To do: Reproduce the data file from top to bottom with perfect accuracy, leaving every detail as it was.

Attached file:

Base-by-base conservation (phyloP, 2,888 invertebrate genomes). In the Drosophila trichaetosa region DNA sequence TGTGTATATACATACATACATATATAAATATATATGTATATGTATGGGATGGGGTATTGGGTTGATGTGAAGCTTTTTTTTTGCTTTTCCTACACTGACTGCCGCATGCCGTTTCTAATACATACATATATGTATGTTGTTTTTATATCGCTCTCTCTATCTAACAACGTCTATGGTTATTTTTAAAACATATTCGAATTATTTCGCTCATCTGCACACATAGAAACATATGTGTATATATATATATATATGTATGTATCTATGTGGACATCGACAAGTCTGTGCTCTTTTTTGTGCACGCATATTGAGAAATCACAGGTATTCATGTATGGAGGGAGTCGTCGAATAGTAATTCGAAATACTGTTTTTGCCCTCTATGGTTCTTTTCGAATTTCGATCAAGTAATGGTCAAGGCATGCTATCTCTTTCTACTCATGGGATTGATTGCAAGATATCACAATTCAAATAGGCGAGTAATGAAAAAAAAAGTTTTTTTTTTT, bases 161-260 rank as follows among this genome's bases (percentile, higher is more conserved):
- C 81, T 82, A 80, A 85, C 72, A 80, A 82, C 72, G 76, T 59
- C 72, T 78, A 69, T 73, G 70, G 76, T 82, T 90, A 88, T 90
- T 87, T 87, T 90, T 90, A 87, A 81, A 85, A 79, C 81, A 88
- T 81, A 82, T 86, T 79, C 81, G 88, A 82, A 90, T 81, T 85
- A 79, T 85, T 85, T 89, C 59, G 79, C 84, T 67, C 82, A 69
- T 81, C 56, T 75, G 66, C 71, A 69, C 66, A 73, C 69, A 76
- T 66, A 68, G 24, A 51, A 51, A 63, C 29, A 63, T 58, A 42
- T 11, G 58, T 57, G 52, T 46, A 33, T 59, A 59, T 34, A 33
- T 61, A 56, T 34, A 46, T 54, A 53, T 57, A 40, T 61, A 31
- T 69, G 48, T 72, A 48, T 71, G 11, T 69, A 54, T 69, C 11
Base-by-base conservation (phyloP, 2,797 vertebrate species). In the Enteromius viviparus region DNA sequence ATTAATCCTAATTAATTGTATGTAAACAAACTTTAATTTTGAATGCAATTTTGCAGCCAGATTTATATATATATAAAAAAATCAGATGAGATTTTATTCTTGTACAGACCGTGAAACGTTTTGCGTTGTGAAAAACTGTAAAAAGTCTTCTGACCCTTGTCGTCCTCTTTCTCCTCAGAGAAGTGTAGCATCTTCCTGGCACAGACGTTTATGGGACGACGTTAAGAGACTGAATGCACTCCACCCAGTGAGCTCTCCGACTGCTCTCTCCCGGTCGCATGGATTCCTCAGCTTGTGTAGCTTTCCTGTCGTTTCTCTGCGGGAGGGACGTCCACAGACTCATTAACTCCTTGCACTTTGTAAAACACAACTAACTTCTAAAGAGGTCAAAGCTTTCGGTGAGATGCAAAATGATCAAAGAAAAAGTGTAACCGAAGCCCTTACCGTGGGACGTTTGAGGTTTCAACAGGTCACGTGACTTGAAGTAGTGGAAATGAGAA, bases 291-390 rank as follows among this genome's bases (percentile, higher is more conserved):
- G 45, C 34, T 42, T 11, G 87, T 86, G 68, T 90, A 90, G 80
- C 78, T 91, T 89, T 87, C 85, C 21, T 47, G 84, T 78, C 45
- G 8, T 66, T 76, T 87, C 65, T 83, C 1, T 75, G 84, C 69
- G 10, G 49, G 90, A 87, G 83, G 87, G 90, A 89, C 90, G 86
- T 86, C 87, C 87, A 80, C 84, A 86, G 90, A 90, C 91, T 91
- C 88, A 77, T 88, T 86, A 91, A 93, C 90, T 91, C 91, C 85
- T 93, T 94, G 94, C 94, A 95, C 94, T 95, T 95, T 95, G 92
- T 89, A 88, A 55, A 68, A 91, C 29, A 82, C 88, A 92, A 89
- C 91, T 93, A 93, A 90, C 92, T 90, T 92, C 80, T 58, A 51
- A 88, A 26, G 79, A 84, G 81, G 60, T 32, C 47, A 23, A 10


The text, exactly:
Base-by-base conservation (phyloP, 2,888 invertebrate genomes). In the Drosophila trichaetosa region DNA sequence TGTGTATATACATACATACATATATAAATATATATGTATATGTATGGGATGGGGTATTGGGTTGATGTGAAGCTTTTTTTTTGCTTTTCCTACACTGACTGCCGCATGCCGTTTCTAATACATACATATATGTATGTTGTTTTTATATCGCTCTCTCTATCTAACAACGTCTATGGTTATTTTTAAAACATATTCGAATTATTTCGCTCATCTGCACACATAGAAACATATGTGTATATATATATATATATGTATGTATCTATGTGGACATCGACAAGTCTGTGCTCTTTTTTGTGCACGCATATTGAGAAATCACAGGTATTCATGTATGGAGGGAGTCGTCGAATAGTAATTCGAAATACTGTTTTTGCCCTCTATGGTTCTTTTCGAATTTCGATCAAGTAATGGTCAAGGCATGCTATCTCTTTCTACTCATGGGATTGATTGCAAGATATCACAATTCAAATAGGCGAGTAATGAAAAAAAAAGTTTTTTTTTTT, bases 161-260 rank as follows among this genome's bases (percentile, higher is more conserved):
- C 81, T 82, A 80, A 85, C 72, A 80, A 82, C 72, G 76, T 59
- C 72, T 78, A 69, T 73, G 70, G 76, T 82, T 90, A 88, T 90
- T 87, T 87, T 90, T 90, A 87, A 81, A 85, A 79, C 81, A 88
- T 81, A 82, T 86, T 79, C 81, G 88, A 82, A 90, T 81, T 85
- A 79, T 85, T 85, T 89, C 59, G 79, C 84, T 67, C 82, A 69
- T 81, C 56, T 75, G 66, C 71, A 69, C 66, A 73, C 69, A 76
- T 66, A 68, G 24, A 51, A 51, A 63, C 29, A 63, T 58, A 42
- T 11, G 58, T 57, G 52, T 46, A 33, T 59, A 59, T 34, A 33
- T 61, A 56, T 34, A 46, T 54, A 53, T 57, A 40, T 61, A 31
- T 69, G 48, T 72, A 48, T 71, G 11, T 69, A 54, T 69, C 11
Base-by-base conservation (phyloP, 2,797 vertebrate species). In the Enteromius viviparus region DNA sequence ATTAATCCTAATTAATTGTATGTAAACAAACTTTAATTTTGAATGCAATTTTGCAGCCAGATTTATATATATATAAAAAAATCAGATGAGATTTTATTCTTGTACAGACCGTGAAACGTTTTGCGTTGTGAAAAACTGTAAAAAGTCTTCTGACCCTTGTCGTCCTCTTTCTCCTCAGAGAAGTGTAGCATCTTCCTGGCACAGACGTTTATGGGACGACGTTAAGAGACTGAATGCACTCCACCCAGTGAGCTCTCCGACTGCTCTCTCCCGGTCGCATGGATTCCTCAGCTTGTGTAGCTTTCCTGTCGTTTCTCTGCGGGAGGGACGTCCACAGACTCATTAACTCCTTGCACTTTGTAAAACACAACTAACTTCTAAAGAGGTCAAAGCTTTCGGTGAGATGCAAAATGATCAAAGAAAAAGTGTAACCGAAGCCCTTACCGTGGGACGTTTGAGGTTTCAACAGGTCACGTGACTTGAAGTAGTGGAAATGAGAA, bases 291-390 rank as follows among this genome's bases (percentile, higher is more conserved):
- G 45, C 34, T 42, T 11, G 87, T 86, G 68, T 90, A 90, G 80
- C 78, T 91, T 89, T 87, C 85, C 21, T 47, G 84, T 78, C 45
- G 8, T 66, T 76, T 87, C 65, T 83, C 1, T 75, G 84, C 69
- G 10, G 49, G 90, A 87, G 83, G 87, G 90, A 89, C 90, G 86
- T 86, C 87, C 87, A 80, C 84, A 86, G 90, A 90, C 91, T 91
- C 88, A 77, T 88, T 86, A 91, A 93, C 90, T 91, C 91, C 85
- T 93, T 94, G 94, C 94, A 95, C 94, T 95, T 95, T 95, G 92
- T 89, A 88, A 55, A 68, A 91, C 29, A 82, C 88, A 92, A 89
- C 91, T 93, A 93, A 90, C 92, T 90, T 92, C 80, T 58, A 51
- A 88, A 26, G 79, A 84, G 81, G 60, T 32, C 47, A 23, A 10